Carstairs was one of the tertiary decoders of the human genome project, and was an avid puzzle fanatic. One might assume that decoding the human genome would be enigma enough to afford a lifetime’s worth of satisfaction for even the most intent decipherer, but it was not so for Carstairs. His gamester’s instinct hinted that there might be a further mystery lurking beneath the first. He was somehow certain that a greater revelation lay hidden in the twists and turns of the double helix. After the project was completed, his fellow scientists pushed forward to put their new information into practical use. Instead of following their lead, Carstairs secluded himself away with several powerful, top-of-the-line organic computers and sought to scratch his nagging intellectual intuition.
He ran the genome information backward and forward. He chopped up the data into tiny bits and rearranged it in every conceivable combination. He considered the problem from all imaginable viewpoints, in an obsessive attempt to find the elusive hidden message he sensed lurking in the myriad compartments of our genetic code. His former colleagues first teased, then scoffed, then worried, then finally abandoned their increasingly obsessive, and increasingly un-showered, peer.
But damn it, he was right.
The specifics of Quentin’s discovery are pretty complex, but as it was explained to me this is what he finally did. He transposed the data found in our DNA into a series of tiny, parallel bursts of light. He then projected the information through a controlled series of prismatic computer simulations. The simulations resolved the light bursts into a designer’s label of sorts. There, in impressive, multicoloured holographics was the complete history of our genetic engineering and, startlingly, the personal signature of our creator.
God’s name is Irving.
Irving’s name was later found in the subatomic codes of everything on earth. He had designed the flora, the fauna, the very rock, dust and oxygen that surrounded us. It was all the handiwork of the great and powerful Irving.
The ultimate truth of our existence had been laid bare. The earth and all it’s creatures were prefabricated. An astounding series of experimental organic constructs. In fact, all the planets in our solar system, and possibly beyond, were further installments in what appeared to be a vast, intergalactic science fair.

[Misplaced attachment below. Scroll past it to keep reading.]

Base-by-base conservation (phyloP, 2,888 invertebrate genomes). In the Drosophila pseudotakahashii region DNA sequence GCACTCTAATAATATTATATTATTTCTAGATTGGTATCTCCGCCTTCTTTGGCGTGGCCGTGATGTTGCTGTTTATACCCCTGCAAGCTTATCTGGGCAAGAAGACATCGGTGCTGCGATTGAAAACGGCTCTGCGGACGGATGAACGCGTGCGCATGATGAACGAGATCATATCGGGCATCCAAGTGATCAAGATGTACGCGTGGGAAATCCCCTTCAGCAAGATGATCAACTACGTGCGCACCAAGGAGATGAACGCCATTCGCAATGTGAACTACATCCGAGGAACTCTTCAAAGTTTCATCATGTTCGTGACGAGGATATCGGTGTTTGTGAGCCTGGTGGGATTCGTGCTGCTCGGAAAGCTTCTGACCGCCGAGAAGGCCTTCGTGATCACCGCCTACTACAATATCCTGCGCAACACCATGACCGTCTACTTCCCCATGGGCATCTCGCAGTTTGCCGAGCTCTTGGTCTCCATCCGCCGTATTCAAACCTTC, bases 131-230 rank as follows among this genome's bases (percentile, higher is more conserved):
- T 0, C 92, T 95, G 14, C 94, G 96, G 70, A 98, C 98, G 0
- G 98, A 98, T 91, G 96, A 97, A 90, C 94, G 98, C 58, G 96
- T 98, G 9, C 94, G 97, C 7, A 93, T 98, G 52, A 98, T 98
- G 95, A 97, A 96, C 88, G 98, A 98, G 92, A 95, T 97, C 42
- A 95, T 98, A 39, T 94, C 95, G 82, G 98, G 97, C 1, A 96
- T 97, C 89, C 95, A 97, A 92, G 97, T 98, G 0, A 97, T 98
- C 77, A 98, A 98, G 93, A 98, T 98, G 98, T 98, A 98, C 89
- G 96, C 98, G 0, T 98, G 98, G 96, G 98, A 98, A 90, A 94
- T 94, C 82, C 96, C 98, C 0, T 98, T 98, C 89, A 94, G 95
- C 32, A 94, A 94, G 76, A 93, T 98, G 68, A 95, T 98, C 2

An atomic check of our cache of moon rocks quickly confirmed that they were the design of some guy named Aldo.
Once Carstairs’s discovery had been confirmed several things happened right away.
The religious immediately turned their backs on the church. Pagans and atheists rushed in confused desperation back into the chapels, cathedrals and synagogues. Conformists became wild, crazy and unpredictable, while the idiosyncratic lost all sense of self. The noble were reduced to the common and the indigent got downright cocky. The racist became impotent and the elitist became possessed of a newfound generosity.
Wars ended and wars began.
Whole countries dissolved out of sheer apathy.
World governments tried to maintain the status quo, of course, and ultimately found it to be all too sickeningly easy. The post revelation backlash died out after four or five years and, in the final analysis, things didn’t really change all that much.
But, something had happened to our sense of self-esteem. Knowing that our beloved Earth was merely a giant petri dish, created for some otherworldly show and tell, then left fallow by its creator, wounded us. Our sense of specialness had taken a shallow cut to the jugular and we were slowly losing our life’s blood from the wound.
Sure, people still went to work, still bitched about taxes, still watched YouTube and ate pizza, but our hearts were no longer in it. As a race we were winding down. Slowly falling into a bleak hopelessness. Reproduction was at an all time low.
Oh Irving, why hast thou forsaken us?

3 comments:

  1. Excellent piece of writing. I really liked that. Thanks Sam.
    Allen Swerling

    ReplyDelete